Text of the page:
The difference was attributed to a greater than expected number of grandparent and transitional applicants for paralegal licences. The deficit is expected to be covered early in 2008 with examination fee revenues.

It was also reported that revenues from lawyers’ fees rose to $44.1 million in 2007 from $40.1 million in 2006, with the addition of about 825 lawyers and a fee increase of $92 per lawyer.

Professional development and competence revenues went up to $9.7 million from $9.3 million the previous year, after licensing process fees were raised $150 per candidate to $2,750.

On the costs side, net expenses increased to about $66.1 million in 2007 from approximately $58.6 million in 2006, according to the report. The largest “departmental changes” were in lawyer regulation and the new paralegal regulation.

Administrative expenses at LSUC increased to $8 million in 2007 from $7.1 million in 2006, said the report. Such expenses include the law society’s departments of finance, information systems, and human resources.

“The increase was spread across all three areas as operations of the law society are enhanced and services expanded in line with the cumulative increase in licensees over recent years,” said the report.

Other expenses for 2007 included areas such as bencher expense reimbursements, functions, and remuneration, which increased $370,000 in 2007 to $1.9 million, and LSUC catering costs, which totaled $953,000 in 2007.

Overall, “other expenses” for 2007 - which also included expenses such as payments to the Federation of Law Societies and CanLII totalling $1.3 million - increased to $6.1 million from $5.3 million in 2006.

Financial statements for the law society’s compensation fund and LibraryCo Inc. also were presented at the meeting.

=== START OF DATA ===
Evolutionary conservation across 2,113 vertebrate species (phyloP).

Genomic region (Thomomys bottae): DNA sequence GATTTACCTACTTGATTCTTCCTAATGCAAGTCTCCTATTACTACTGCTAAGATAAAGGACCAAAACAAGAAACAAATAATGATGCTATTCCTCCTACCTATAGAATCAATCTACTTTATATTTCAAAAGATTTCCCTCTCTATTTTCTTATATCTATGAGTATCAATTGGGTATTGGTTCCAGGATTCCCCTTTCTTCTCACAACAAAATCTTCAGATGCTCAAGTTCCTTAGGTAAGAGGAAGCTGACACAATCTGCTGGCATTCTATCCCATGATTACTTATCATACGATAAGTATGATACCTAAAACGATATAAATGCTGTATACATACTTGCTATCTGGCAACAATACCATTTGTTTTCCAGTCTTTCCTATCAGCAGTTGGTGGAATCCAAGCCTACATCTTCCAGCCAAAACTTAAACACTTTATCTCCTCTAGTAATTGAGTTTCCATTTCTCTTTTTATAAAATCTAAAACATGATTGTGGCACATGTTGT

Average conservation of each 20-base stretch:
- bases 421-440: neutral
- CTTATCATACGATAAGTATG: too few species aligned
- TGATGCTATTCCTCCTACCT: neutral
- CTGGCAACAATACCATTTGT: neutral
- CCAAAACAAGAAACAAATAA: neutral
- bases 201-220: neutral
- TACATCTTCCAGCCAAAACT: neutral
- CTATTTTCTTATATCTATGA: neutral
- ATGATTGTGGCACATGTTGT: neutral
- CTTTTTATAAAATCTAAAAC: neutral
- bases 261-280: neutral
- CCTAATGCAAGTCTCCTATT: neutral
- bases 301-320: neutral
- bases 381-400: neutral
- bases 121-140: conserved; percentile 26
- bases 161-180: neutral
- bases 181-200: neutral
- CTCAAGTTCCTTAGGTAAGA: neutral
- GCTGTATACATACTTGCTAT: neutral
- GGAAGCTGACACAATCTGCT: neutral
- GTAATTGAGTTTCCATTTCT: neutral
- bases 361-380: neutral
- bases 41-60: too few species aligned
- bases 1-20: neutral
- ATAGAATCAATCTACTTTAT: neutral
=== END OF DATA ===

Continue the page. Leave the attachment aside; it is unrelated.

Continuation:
The compensation fund’s financial position “remains strong,” according to the report, with a surplus for 2007 of $907,000, down from a $1.4-million surplus in 2006.

LibraryCo, which the law society took over administration of in 2007, lost $111,299 in 2007, versus a $26,335 surplus in 2006. “The deficit is attributable to expenses incurred as LibraryCo transitioned to the new administrative arrangement,” said the report.

The audit committee’s report included the following caveat:

“The law society’s success in fulfilling its mandate is not measurable in terms of profits or the creation of members’ equity value, but rather through qualitative, non-financial results discussed in the Performance Highlights section of the annual report.

“Nevertheless, management does have financial stewardship responsibilities, which this report references within the broader context of fulfilling the role statement.”

cover image


Subscribers get early and easy access to Law Times.

Law Times Poll

The Law Society of Ontario is in the midst of a major overhaul of the role of paralegals in family law — and a proposal on the issue could become an imminent issue for the regulator’s newly elected benchers. Do you agree with widening the scope of family law matters that paralegals can address?